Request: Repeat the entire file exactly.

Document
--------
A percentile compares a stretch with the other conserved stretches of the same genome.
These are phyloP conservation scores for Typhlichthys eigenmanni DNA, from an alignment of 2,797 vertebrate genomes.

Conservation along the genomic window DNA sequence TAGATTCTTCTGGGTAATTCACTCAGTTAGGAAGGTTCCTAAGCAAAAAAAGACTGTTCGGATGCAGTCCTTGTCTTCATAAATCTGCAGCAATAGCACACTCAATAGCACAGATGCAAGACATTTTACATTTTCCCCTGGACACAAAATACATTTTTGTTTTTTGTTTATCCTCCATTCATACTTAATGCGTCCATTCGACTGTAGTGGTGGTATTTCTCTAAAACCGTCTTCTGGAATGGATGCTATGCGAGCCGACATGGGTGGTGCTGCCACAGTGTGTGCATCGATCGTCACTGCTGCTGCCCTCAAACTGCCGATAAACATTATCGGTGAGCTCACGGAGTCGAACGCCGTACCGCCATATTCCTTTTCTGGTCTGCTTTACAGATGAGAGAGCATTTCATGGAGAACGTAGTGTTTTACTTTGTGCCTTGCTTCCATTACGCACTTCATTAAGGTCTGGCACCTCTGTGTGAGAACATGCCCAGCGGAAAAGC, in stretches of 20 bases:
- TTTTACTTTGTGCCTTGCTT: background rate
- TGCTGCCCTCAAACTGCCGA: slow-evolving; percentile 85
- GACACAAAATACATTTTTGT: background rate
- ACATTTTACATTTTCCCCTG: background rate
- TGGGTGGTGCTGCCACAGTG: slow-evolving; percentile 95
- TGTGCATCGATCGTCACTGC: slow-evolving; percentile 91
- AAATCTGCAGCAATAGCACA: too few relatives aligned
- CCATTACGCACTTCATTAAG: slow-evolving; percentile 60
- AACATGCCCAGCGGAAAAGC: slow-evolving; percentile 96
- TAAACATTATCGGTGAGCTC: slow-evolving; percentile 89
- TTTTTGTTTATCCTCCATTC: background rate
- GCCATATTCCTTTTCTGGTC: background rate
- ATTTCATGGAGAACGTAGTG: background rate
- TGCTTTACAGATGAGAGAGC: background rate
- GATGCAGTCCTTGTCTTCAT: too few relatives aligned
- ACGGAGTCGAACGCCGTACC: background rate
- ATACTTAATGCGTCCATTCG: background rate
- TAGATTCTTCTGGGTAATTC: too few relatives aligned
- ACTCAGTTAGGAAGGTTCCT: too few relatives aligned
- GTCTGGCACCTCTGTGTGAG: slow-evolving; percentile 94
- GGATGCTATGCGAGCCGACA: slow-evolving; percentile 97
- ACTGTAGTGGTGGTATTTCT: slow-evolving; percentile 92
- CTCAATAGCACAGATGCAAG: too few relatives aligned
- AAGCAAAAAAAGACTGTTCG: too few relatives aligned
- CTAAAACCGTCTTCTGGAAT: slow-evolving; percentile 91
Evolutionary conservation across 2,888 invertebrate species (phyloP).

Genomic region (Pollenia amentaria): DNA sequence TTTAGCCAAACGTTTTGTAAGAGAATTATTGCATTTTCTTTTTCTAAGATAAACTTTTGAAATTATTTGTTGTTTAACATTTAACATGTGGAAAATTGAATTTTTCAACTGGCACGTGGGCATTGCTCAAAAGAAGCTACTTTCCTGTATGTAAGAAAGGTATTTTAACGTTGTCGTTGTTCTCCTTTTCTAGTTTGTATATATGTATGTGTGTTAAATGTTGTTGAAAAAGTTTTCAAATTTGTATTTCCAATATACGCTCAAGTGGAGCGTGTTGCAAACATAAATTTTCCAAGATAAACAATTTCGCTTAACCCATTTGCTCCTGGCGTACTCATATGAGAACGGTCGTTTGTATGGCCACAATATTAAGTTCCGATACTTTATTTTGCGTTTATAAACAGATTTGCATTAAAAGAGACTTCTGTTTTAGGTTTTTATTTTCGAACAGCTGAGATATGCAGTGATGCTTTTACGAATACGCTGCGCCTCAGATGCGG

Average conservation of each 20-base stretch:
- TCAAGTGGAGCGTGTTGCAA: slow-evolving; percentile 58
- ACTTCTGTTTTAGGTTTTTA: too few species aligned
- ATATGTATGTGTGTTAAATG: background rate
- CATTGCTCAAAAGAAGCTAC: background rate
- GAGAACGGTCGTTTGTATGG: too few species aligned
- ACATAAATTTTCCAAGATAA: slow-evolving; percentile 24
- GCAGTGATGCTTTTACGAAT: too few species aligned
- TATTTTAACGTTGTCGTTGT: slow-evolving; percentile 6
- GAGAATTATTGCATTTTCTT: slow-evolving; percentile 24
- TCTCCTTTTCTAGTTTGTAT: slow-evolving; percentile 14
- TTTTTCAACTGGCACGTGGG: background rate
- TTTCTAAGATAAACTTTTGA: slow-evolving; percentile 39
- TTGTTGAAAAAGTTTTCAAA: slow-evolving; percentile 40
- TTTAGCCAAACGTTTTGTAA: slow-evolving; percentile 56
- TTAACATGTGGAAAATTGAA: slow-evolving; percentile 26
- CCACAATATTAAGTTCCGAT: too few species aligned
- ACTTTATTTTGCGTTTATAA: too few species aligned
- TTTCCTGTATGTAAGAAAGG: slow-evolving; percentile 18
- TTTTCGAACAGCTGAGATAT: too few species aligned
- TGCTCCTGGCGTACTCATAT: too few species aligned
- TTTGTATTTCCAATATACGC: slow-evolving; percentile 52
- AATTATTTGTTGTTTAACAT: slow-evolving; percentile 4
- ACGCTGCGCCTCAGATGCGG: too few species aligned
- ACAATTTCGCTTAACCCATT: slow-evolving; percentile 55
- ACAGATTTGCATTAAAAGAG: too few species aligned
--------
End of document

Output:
A percentile compares a stretch with the other conserved stretches of the same genome.
These are phyloP conservation scores for Typhlichthys eigenmanni DNA, from an alignment of 2,797 vertebrate genomes.

Conservation along the genomic window DNA sequence TAGATTCTTCTGGGTAATTCACTCAGTTAGGAAGGTTCCTAAGCAAAAAAAGACTGTTCGGATGCAGTCCTTGTCTTCATAAATCTGCAGCAATAGCACACTCAATAGCACAGATGCAAGACATTTTACATTTTCCCCTGGACACAAAATACATTTTTGTTTTTTGTTTATCCTCCATTCATACTTAATGCGTCCATTCGACTGTAGTGGTGGTATTTCTCTAAAACCGTCTTCTGGAATGGATGCTATGCGAGCCGACATGGGTGGTGCTGCCACAGTGTGTGCATCGATCGTCACTGCTGCTGCCCTCAAACTGCCGATAAACATTATCGGTGAGCTCACGGAGTCGAACGCCGTACCGCCATATTCCTTTTCTGGTCTGCTTTACAGATGAGAGAGCATTTCATGGAGAACGTAGTGTTTTACTTTGTGCCTTGCTTCCATTACGCACTTCATTAAGGTCTGGCACCTCTGTGTGAGAACATGCCCAGCGGAAAAGC, in stretches of 20 bases:
- TTTTACTTTGTGCCTTGCTT: background rate
- TGCTGCCCTCAAACTGCCGA: slow-evolving; percentile 85
- GACACAAAATACATTTTTGT: background rate
- ACATTTTACATTTTCCCCTG: background rate
- TGGGTGGTGCTGCCACAGTG: slow-evolving; percentile 95
- TGTGCATCGATCGTCACTGC: slow-evolving; percentile 91
- AAATCTGCAGCAATAGCACA: too few relatives aligned
- CCATTACGCACTTCATTAAG: slow-evolving; percentile 60
- AACATGCCCAGCGGAAAAGC: slow-evolving; percentile 96
- TAAACATTATCGGTGAGCTC: slow-evolving; percentile 89
- TTTTTGTTTATCCTCCATTC: background rate
- GCCATATTCCTTTTCTGGTC: background rate
- ATTTCATGGAGAACGTAGTG: background rate
- TGCTTTACAGATGAGAGAGC: background rate
- GATGCAGTCCTTGTCTTCAT: too few relatives aligned
- ACGGAGTCGAACGCCGTACC: background rate
- ATACTTAATGCGTCCATTCG: background rate
- TAGATTCTTCTGGGTAATTC: too few relatives aligned
- ACTCAGTTAGGAAGGTTCCT: too few relatives aligned
- GTCTGGCACCTCTGTGTGAG: slow-evolving; percentile 94
- GGATGCTATGCGAGCCGACA: slow-evolving; percentile 97
- ACTGTAGTGGTGGTATTTCT: slow-evolving; percentile 92
- CTCAATAGCACAGATGCAAG: too few relatives aligned
- AAGCAAAAAAAGACTGTTCG: too few relatives aligned
- CTAAAACCGTCTTCTGGAAT: slow-evolving; percentile 91
Evolutionary conservation across 2,888 invertebrate species (phyloP).

Genomic region (Pollenia amentaria): DNA sequence TTTAGCCAAACGTTTTGTAAGAGAATTATTGCATTTTCTTTTTCTAAGATAAACTTTTGAAATTATTTGTTGTTTAACATTTAACATGTGGAAAATTGAATTTTTCAACTGGCACGTGGGCATTGCTCAAAAGAAGCTACTTTCCTGTATGTAAGAAAGGTATTTTAACGTTGTCGTTGTTCTCCTTTTCTAGTTTGTATATATGTATGTGTGTTAAATGTTGTTGAAAAAGTTTTCAAATTTGTATTTCCAATATACGCTCAAGTGGAGCGTGTTGCAAACATAAATTTTCCAAGATAAACAATTTCGCTTAACCCATTTGCTCCTGGCGTACTCATATGAGAACGGTCGTTTGTATGGCCACAATATTAAGTTCCGATACTTTATTTTGCGTTTATAAACAGATTTGCATTAAAAGAGACTTCTGTTTTAGGTTTTTATTTTCGAACAGCTGAGATATGCAGTGATGCTTTTACGAATACGCTGCGCCTCAGATGCGG

Average conservation of each 20-base stretch:
- TCAAGTGGAGCGTGTTGCAA: slow-evolving; percentile 58
- ACTTCTGTTTTAGGTTTTTA: too few species aligned
- ATATGTATGTGTGTTAAATG: background rate
- CATTGCTCAAAAGAAGCTAC: background rate
- GAGAACGGTCGTTTGTATGG: too few species aligned
- ACATAAATTTTCCAAGATAA: slow-evolving; percentile 24
- GCAGTGATGCTTTTACGAAT: too few species aligned
- TATTTTAACGTTGTCGTTGT: slow-evolving; percentile 6
- GAGAATTATTGCATTTTCTT: slow-evolving; percentile 24
- TCTCCTTTTCTAGTTTGTAT: slow-evolving; percentile 14
- TTTTTCAACTGGCACGTGGG: background rate
- TTTCTAAGATAAACTTTTGA: slow-evolving; percentile 39
- TTGTTGAAAAAGTTTTCAAA: slow-evolving; percentile 40
- TTTAGCCAAACGTTTTGTAA: slow-evolving; percentile 56
- TTAACATGTGGAAAATTGAA: slow-evolving; percentile 26
- CCACAATATTAAGTTCCGAT: too few species aligned
- ACTTTATTTTGCGTTTATAA: too few species aligned
- TTTCCTGTATGTAAGAAAGG: slow-evolving; percentile 18
- TTTTCGAACAGCTGAGATAT: too few species aligned
- TGCTCCTGGCGTACTCATAT: too few species aligned
- TTTGTATTTCCAATATACGC: slow-evolving; percentile 52
- AATTATTTGTTGTTTAACAT: slow-evolving; percentile 4
- ACGCTGCGCCTCAGATGCGG: too few species aligned
- ACAATTTCGCTTAACCCATT: slow-evolving; percentile 55
- ACAGATTTGCATTAAAAGAG: too few species aligned